ART AND CODE is the software wing of the DIY movement.” — Tom McMail, Microsoft Research

Just as true literacy in English means being able to write as well as read, true literacy in software demands not only knowing how to use commercial software tools, but how to create new software for oneself and for others. Today, everyday people are still woefully limited in their ability to create their own software. Many would like to create their own programs and interactive artworks, but fear that programming is “too hard.” The problem, it turns out, may not be programming itself so much as the ways in which it is conventionally taught.

Recently, a number of projects dedicated to democratizing the education of computational thinking have coalesced. Emerging primarily from the arts sector, a set of new programming tools (and accompanying pedagogic techniques) have been developed by artists, and for artists, to help regular folks and other non-computer-scientists learn to make software. Using visual and musical expression as the “hook”, thousands of people have not only learned to code using these new environments, but found new reasons to code in the first place. These toolkits – many of which are free, open-source initiatives – have made enormous inroads towards expanding the computational skills and interests of hundreds of thousands of creative people worldwide. You too can join this movement!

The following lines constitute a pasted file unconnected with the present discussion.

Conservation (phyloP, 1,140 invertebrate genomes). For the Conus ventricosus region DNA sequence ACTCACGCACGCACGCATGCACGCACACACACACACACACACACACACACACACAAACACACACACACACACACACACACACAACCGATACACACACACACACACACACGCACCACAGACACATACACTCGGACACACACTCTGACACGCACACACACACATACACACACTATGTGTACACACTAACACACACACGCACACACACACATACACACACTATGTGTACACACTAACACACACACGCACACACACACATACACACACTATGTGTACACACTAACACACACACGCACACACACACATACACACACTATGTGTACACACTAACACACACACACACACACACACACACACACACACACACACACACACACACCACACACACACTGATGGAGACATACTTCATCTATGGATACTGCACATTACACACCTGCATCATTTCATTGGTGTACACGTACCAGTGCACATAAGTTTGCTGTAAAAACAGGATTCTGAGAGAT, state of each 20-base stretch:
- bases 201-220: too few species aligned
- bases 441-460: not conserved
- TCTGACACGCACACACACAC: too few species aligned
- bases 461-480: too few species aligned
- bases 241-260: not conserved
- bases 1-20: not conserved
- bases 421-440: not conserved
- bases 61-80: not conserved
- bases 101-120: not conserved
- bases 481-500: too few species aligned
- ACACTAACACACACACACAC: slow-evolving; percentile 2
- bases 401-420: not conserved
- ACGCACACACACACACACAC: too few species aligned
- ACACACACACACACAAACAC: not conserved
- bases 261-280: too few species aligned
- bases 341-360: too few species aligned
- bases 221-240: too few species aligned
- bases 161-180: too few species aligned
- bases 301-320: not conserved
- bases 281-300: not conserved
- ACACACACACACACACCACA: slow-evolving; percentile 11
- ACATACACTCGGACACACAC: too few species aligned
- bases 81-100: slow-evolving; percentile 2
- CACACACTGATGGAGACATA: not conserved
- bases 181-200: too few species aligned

This conference is for:
• Artists, designers and musicians who want to create interactive art, information visualization, or personal software tools;
• Teens, undergraduates, and graduate students who wish to combine art, design, interaction, and computer science;
• Middle-school and high-school teachers who want a more expressive way of teaching programming and computer arts;
• College educators and professional artists who want to learn the most cutting-edge tools for interaction design;
• Computer-science education researchers interested in visually-oriented learning tools;
• Anyone who has been wanting to learn how to program their own software, but hasn’t known where to start!

Golan Levin, ART AND CODE Conference Organizer